Defendant argues that since, according to his witness, real estate trusts, generally, rose about 20% in early 1977, RIT's increase was attributable to general market conditions, and not the Kenner lease. This was a matter for the district court, not for us. We merely repeat that in light of the stockholders' report of December 12, the court could well have found that, without Kroger, RIT might not have followed the market. We are equally unimpressed with defendant's argument that because the successful negotiation of the Kenner lease was not "definite" at the time of the stock purchases, his inside information was not material as matter of law. In light of defendant's statements and the December 24 press release, the court could conclude that at the time of the stock purchases the lease was close enough to a sure thing as hardly to be considered a contingency at all. But even if not, investors regularly deal in probabilities and expectations, rather than certainties. The materiality of facts regarding a contingent future event is simply a function of the anticipated magnitude of the event if it occurs, discounted by the probability of its occurring. See SEC v. Texas Gulf Sulphur Co., 2 Cir., 1968, 401 F.2d 833, 849, cert. denied, 394 U.S. 976, 89 S.Ct. 1454, 22 L.Ed.2d 756. A "reasonable, if speculative, investor" would consider information indicating even the possible occurrence of an event of magnitude to be important. Id. at 849-50. Here, the future event was sufficiently large to remain material even discounting for whatever uncertainty may be thought to have existed. This is not to say that the Trust was obliged to disclose the information any earlier than it did. But, if for valid reasons, a corporation does not deem material information ripe for public disclosure, so that disclosure by the insider would be a breach of fiduciary duty, the insider must refrain from dealing in the corporation's securities in the interim. Id. at 850 n. 12; see Chiarella v. United States, 1980, 445 U.S. 222, 226-29, 100 S.Ct. 1108, 1113-1115, 63 L.Ed.2d 348. See, generally, Brudney, Insiders, Outsiders, and Informational Advantages Under the Federal Securities Laws, 93 Harv.L.Rev. 322, 322-39 (1979). Defendant failed in that duty.



In Rule 10b-5 private actions and enforcement actions alike, the plaintiff must prove scienter, defined by the Supreme Court as "a mental state embracing intent to deceive, manipulate or defraud." Aaron v. SEC, 1980, 446 U.S. 680, 686 n. 5, 100 S.Ct. 1945, 1950 n. 5, 64 L.Ed.2d 611; Ernst & Ernst v. Hochfelder, 1976, 425 U.S. 185, 193 & n. 12, 96 S.Ct. 1375, 1381 & n. 12, 47 L.Ed.2d 668. Proof of knowing conduct is sufficient to establish the necessary scienter. E.g., Nelson v. Serwold, 9 Cir., 1978, 576 F.2d 1332, 1337 (per curiam), cert. denied, 439 U.S. 970, 99 S.Ct. 464, 58 L.Ed.2d 431; SEC v. Blatt, 5 Cir., 1978, 583 F.2d 1325, 1334; SEC v. Falstaff Brewing Corp., D.C.Cir., 1980, 629 F.2d 62, 77, cert. denied, 449 U.S. 1012, 101 S.Ct. 569, 66 L.Ed.2d 471; see Aaron, 446 U.S. ante, at 690, 100 S.Ct., at 1952; Ernst & Ernst, 425 U.S. ante, at 197, 96 S.Ct., at 1382 ("Sec. 10(b) was intended to proscribe knowing or intentional conduct"). Thus, in the present case, the requirement is satisfied if at the time defendant purchased stock he had actual knowledge of undisclosed material information; knew it was undisclosed, and knew it was material, i.e., that a reasonable investor would consider the information important in making an investment decision. Defendant does not contest, as clearly erroneous, the court's finding that he had knowledge of the facts found to be material, and knew such facts to be undisclosed. He does claim, however, that the SEC failed to establish, and the court failed to find, the necessary third element, knowledge of materiality, which he terms knowledge "that non-disclosure posed a risk of misleading sellers." We think the court made a sufficient finding to this effect when it specifically found that defendant's inside information was a motivating factor in his purchase of RIT stock. Obviously, if defendant himself considered the information important in deciding whether to purchase, he knew a reasonable investor would likewise consider it important in deciding whether to sell. It follows that the court's determination of scienter must stand unless it clearly erred in inferring that defendant purchased the stock at least in part because of the insider information. We find no error.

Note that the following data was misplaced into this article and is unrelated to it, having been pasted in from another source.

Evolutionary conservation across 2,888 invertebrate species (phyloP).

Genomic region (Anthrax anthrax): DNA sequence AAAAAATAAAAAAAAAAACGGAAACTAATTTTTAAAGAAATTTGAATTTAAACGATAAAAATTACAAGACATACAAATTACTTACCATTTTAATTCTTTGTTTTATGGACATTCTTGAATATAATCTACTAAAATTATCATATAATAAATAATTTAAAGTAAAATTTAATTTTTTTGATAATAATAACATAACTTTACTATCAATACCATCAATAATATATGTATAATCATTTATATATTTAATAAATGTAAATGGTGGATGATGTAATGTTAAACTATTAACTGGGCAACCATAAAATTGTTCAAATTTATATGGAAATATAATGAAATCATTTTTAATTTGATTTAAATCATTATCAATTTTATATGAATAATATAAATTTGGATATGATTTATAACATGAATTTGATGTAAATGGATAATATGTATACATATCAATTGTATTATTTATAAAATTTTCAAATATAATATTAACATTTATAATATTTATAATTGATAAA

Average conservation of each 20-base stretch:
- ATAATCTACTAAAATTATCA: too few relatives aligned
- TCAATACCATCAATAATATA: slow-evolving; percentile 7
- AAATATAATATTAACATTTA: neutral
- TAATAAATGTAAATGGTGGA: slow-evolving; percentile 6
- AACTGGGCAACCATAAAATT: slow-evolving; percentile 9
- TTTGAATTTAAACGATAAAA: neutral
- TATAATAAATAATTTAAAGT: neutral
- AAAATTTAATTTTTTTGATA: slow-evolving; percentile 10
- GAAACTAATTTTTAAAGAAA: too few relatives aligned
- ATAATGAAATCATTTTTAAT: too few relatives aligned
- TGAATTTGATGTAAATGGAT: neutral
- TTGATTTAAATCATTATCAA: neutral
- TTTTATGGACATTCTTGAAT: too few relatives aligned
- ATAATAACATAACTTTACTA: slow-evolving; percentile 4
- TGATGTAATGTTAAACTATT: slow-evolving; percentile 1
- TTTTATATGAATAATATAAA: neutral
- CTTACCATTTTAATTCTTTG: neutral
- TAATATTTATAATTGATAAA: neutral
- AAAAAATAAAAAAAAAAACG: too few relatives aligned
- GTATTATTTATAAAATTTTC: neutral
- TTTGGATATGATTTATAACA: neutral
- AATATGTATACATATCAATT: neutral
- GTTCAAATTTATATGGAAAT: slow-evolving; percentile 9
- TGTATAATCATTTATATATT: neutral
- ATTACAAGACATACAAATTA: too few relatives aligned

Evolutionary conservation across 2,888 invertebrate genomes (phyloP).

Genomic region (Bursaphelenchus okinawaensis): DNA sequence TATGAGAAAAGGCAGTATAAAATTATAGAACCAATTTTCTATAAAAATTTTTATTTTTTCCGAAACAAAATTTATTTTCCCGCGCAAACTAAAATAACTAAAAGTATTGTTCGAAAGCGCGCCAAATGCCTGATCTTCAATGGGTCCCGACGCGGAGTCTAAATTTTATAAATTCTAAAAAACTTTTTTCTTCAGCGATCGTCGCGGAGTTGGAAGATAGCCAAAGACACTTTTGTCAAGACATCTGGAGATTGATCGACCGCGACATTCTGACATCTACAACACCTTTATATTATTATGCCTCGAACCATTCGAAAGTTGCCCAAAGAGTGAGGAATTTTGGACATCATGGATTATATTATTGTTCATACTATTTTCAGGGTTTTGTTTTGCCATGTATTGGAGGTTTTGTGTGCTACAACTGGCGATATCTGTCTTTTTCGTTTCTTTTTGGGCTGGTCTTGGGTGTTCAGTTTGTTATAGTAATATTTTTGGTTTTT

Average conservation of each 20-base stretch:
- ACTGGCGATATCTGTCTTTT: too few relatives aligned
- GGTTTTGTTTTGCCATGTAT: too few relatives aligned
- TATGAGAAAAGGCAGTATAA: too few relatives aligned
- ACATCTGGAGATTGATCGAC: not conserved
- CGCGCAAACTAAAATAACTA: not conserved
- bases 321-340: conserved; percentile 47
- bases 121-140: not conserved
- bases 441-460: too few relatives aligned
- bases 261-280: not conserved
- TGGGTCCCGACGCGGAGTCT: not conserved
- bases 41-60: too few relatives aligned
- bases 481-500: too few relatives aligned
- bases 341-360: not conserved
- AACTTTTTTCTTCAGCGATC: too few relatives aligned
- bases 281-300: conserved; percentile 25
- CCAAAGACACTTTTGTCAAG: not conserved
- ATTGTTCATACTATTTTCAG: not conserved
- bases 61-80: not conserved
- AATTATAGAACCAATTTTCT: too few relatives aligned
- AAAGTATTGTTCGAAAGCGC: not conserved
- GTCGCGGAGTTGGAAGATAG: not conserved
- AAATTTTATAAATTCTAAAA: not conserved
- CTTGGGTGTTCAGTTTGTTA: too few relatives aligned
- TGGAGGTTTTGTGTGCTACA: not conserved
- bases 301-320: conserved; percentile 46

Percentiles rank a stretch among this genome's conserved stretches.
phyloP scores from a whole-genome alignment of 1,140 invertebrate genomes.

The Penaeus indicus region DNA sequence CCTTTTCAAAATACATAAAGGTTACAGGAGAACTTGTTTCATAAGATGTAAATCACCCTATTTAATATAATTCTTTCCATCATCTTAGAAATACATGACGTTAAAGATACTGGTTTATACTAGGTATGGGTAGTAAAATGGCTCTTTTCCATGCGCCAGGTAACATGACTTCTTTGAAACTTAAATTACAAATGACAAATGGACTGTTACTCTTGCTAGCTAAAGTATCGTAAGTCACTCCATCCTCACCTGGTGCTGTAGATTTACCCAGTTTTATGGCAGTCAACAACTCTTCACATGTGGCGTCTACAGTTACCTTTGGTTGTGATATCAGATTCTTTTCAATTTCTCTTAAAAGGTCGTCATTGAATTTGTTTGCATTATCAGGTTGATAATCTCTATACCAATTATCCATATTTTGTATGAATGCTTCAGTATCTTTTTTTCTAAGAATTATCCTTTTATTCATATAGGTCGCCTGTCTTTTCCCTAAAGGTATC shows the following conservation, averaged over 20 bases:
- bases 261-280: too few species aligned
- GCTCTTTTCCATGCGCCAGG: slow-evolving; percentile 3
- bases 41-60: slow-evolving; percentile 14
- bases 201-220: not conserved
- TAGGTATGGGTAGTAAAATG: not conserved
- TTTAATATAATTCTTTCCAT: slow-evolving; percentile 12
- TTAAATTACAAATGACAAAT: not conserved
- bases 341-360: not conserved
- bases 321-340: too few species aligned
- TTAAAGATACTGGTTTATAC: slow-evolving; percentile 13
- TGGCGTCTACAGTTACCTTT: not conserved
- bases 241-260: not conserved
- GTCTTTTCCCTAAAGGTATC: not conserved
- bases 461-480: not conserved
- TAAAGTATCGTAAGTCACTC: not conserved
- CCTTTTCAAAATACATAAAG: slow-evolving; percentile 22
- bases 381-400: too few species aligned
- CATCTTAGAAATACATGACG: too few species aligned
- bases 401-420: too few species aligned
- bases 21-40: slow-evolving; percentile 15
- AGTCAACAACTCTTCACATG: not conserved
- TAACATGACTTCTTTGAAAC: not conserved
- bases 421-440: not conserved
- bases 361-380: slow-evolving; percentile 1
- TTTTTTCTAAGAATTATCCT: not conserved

Scienter--The Excluded Evidence


On December 1 defendant met in Cincinnati with one Kaiser, the representative of Kenner, to discuss the lease. At the time of trial Kaiser was deceased. The court refused to allow defendant to testify to statements allegedly made by Kaiser regarding the obstacles facing the lease.